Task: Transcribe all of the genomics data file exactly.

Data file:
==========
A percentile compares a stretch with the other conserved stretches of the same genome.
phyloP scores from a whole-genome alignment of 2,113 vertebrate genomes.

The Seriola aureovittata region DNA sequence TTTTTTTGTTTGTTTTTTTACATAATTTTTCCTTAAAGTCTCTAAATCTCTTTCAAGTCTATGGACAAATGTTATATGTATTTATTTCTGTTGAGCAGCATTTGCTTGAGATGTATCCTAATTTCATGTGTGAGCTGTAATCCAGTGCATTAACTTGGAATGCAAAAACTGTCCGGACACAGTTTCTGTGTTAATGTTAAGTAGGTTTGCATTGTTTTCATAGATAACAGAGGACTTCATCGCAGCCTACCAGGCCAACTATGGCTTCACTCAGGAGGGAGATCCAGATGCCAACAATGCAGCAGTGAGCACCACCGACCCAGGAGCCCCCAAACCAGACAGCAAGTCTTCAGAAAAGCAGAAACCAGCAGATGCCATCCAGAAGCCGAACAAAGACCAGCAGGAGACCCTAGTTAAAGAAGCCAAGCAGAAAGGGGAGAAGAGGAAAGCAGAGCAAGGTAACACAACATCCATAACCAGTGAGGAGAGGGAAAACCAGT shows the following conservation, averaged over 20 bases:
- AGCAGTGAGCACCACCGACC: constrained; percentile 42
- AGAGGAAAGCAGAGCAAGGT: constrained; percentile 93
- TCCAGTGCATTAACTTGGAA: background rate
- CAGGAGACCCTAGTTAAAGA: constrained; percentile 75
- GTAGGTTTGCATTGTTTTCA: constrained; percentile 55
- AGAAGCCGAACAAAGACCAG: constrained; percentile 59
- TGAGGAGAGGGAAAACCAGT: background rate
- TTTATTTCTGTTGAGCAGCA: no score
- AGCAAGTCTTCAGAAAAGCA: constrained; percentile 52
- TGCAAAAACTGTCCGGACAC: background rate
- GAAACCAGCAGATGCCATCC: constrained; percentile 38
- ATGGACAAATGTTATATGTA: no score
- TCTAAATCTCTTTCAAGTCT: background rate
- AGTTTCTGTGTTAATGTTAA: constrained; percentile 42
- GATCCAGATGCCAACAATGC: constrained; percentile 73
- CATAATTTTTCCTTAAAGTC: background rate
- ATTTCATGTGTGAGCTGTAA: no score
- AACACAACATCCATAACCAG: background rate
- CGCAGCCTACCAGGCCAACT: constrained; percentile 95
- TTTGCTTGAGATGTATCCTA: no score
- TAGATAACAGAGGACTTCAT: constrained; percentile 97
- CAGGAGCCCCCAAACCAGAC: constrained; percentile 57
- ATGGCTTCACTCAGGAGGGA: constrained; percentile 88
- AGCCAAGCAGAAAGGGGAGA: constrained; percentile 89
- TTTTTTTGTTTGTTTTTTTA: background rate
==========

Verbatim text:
A percentile compares a stretch with the other conserved stretches of the same genome.
phyloP scores from a whole-genome alignment of 2,113 vertebrate genomes.

The Seriola aureovittata region DNA sequence TTTTTTTGTTTGTTTTTTTACATAATTTTTCCTTAAAGTCTCTAAATCTCTTTCAAGTCTATGGACAAATGTTATATGTATTTATTTCTGTTGAGCAGCATTTGCTTGAGATGTATCCTAATTTCATGTGTGAGCTGTAATCCAGTGCATTAACTTGGAATGCAAAAACTGTCCGGACACAGTTTCTGTGTTAATGTTAAGTAGGTTTGCATTGTTTTCATAGATAACAGAGGACTTCATCGCAGCCTACCAGGCCAACTATGGCTTCACTCAGGAGGGAGATCCAGATGCCAACAATGCAGCAGTGAGCACCACCGACCCAGGAGCCCCCAAACCAGACAGCAAGTCTTCAGAAAAGCAGAAACCAGCAGATGCCATCCAGAAGCCGAACAAAGACCAGCAGGAGACCCTAGTTAAAGAAGCCAAGCAGAAAGGGGAGAAGAGGAAAGCAGAGCAAGGTAACACAACATCCATAACCAGTGAGGAGAGGGAAAACCAGT shows the following conservation, averaged over 20 bases:
- AGCAGTGAGCACCACCGACC: constrained; percentile 42
- AGAGGAAAGCAGAGCAAGGT: constrained; percentile 93
- TCCAGTGCATTAACTTGGAA: background rate
- CAGGAGACCCTAGTTAAAGA: constrained; percentile 75
- GTAGGTTTGCATTGTTTTCA: constrained; percentile 55
- AGAAGCCGAACAAAGACCAG: constrained; percentile 59
- TGAGGAGAGGGAAAACCAGT: background rate
- TTTATTTCTGTTGAGCAGCA: no score
- AGCAAGTCTTCAGAAAAGCA: constrained; percentile 52
- TGCAAAAACTGTCCGGACAC: background rate
- GAAACCAGCAGATGCCATCC: constrained; percentile 38
- ATGGACAAATGTTATATGTA: no score
- TCTAAATCTCTTTCAAGTCT: background rate
- AGTTTCTGTGTTAATGTTAA: constrained; percentile 42
- GATCCAGATGCCAACAATGC: constrained; percentile 73
- CATAATTTTTCCTTAAAGTC: background rate
- ATTTCATGTGTGAGCTGTAA: no score
- AACACAACATCCATAACCAG: background rate
- CGCAGCCTACCAGGCCAACT: constrained; percentile 95
- TTTGCTTGAGATGTATCCTA: no score
- TAGATAACAGAGGACTTCAT: constrained; percentile 97
- CAGGAGCCCCCAAACCAGAC: constrained; percentile 57
- ATGGCTTCACTCAGGAGGGA: constrained; percentile 88
- AGCCAAGCAGAAAGGGGAGA: constrained; percentile 89
- TTTTTTTGTTTGTTTTTTTA: background rate